Playing CODE/X

This is a game of dungeon crawl. Despite the guns, the science, the setting, this is a game of dungeon crawl, with contemporary or futuristic analogues of typical fantasy archetypes. There are mercenaries instead of fighters, scouts and ex spec-forces instead of thieves, scientists and medics instead of magicians and techies instead of dwarves and bards. Treasures are money, superscience items and the reward for completing the mission. Monsters are usually man-made horrors of evil scientists and experiments dating back to Nazis or even before. Focus is on action and achievement, with horror and character immersion coming in second.

CODE/X is dubbed a Survival Horror roleplaying game, but what is survival horror in the first place? The game has the setting of a horror game but unlike in Call of Cthulhu and other traditional horror RPGs, they are taking the fight to the enemy. It is a just like in fantasy dungeon crawls: it is the characters who are intruding into the monsters´ territory and gunning them down in search of riches and glory. While CODE/X bestiary features incredible, horrible and powerful monsters, characters themselves are even the deadliest creatures in the game. Their odds of survival are no better or worse than in most fantasy roleplaying games and should they fall, they will take quite a few enemies with them. “Horror” does not come from fears of personal safety, but from the contrast between the mundane, everyday setting, and the existences of monsters and secret laboratories.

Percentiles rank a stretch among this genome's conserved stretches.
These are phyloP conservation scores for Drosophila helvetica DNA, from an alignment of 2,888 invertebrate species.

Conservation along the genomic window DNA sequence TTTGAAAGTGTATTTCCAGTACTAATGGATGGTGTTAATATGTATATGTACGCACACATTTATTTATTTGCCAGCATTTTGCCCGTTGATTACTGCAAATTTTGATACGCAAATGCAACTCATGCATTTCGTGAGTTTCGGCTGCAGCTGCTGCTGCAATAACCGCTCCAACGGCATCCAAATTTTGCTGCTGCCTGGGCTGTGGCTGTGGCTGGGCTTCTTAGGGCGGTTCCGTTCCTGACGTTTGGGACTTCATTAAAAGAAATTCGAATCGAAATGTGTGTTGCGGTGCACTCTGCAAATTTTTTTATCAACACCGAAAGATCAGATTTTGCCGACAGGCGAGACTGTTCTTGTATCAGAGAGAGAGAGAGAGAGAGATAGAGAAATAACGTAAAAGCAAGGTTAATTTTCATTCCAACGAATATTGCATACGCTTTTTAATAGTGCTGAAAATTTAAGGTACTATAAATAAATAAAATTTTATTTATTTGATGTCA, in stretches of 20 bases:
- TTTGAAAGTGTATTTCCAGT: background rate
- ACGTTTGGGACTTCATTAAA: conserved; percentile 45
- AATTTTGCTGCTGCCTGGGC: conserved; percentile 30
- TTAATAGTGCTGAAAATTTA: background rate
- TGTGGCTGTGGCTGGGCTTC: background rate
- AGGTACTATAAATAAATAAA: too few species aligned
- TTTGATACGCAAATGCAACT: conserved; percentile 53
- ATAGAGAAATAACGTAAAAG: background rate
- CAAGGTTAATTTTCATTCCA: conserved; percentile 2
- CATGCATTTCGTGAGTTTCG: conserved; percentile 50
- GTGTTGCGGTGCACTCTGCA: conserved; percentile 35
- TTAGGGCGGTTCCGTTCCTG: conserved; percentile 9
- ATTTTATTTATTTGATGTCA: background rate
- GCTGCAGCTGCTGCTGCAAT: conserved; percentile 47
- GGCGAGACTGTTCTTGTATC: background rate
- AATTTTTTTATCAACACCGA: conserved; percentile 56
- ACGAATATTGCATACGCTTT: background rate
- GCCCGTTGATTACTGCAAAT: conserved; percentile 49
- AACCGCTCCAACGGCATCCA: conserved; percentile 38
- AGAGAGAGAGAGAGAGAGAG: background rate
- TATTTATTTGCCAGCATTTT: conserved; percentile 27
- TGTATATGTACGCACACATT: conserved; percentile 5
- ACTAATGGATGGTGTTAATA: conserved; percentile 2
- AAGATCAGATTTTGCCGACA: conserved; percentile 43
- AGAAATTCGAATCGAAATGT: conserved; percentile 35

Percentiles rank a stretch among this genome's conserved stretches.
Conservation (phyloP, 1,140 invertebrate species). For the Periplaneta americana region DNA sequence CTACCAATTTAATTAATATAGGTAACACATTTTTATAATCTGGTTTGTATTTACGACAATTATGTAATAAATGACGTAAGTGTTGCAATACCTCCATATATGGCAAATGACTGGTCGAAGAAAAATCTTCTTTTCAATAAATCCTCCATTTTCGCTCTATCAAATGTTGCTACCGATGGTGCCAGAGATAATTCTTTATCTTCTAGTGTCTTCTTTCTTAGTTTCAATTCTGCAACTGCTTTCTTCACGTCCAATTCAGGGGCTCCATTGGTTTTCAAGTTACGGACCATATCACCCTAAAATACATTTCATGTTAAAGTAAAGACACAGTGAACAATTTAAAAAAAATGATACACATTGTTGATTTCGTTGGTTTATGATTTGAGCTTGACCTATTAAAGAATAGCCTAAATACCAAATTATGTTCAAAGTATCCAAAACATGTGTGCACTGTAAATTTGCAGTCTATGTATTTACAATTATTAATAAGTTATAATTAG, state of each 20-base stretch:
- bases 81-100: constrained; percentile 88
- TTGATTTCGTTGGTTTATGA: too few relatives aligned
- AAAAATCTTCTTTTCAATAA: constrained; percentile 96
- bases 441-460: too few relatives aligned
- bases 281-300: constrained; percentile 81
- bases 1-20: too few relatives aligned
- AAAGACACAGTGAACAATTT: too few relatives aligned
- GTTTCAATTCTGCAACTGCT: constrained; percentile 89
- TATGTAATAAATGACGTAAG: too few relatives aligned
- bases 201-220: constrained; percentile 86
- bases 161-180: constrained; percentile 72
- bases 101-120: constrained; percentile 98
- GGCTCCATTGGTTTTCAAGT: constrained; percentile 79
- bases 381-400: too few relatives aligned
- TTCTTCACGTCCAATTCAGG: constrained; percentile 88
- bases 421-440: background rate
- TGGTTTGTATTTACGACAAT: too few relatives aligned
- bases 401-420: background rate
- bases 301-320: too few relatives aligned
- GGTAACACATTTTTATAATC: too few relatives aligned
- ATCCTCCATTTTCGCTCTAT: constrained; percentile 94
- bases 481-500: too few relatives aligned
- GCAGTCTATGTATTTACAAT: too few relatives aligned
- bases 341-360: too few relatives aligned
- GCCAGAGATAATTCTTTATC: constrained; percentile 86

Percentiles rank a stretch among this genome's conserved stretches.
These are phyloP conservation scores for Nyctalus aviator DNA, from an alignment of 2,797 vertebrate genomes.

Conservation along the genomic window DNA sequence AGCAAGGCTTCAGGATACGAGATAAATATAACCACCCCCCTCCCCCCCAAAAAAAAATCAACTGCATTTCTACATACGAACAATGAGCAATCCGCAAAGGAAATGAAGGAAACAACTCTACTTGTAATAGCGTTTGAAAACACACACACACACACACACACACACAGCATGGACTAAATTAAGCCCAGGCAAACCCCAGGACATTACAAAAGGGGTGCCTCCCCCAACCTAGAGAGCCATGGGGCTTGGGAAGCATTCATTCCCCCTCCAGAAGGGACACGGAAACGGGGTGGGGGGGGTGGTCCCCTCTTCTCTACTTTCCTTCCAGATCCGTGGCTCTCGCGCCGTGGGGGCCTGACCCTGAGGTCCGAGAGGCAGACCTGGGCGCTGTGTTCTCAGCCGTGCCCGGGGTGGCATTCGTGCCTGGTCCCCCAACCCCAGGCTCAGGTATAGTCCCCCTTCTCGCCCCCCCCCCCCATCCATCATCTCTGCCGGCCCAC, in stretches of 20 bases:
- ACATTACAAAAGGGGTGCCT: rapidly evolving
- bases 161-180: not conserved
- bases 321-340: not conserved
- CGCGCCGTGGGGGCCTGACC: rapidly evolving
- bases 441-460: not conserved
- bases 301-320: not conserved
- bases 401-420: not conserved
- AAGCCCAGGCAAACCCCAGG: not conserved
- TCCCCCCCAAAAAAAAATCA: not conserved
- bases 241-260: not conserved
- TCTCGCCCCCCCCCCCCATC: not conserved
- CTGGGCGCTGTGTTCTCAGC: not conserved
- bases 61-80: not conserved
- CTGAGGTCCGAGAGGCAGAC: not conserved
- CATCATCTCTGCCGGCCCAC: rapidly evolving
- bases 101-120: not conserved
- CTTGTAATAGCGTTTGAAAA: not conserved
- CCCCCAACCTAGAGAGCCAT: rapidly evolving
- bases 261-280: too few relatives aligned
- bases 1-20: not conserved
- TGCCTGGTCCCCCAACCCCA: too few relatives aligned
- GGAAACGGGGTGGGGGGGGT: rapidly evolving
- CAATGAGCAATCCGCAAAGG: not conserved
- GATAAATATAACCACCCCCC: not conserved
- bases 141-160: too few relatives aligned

CODE/X draws its one half of its inspiration mainly from video games such as Resident Evil, Far Cry, Half-Life, Doom, Cold Fear etc. These in turn draw upon a wealth of books and movies covering both horror and action. Sometimes these cross over and the film Resident Evil is a very good example of what CODE/X is trying to achieve. Although this game is set in our time and world, it has plenty of futuristic and sometimes also ancient themes. The overall approach is more scientific than occult, but there are elements of both. Before attempting to run CODE/X, the Gamemaster should be familiar with at least some works of the genre and pay attention what kind of characters they feature and how stories and settings are constructed.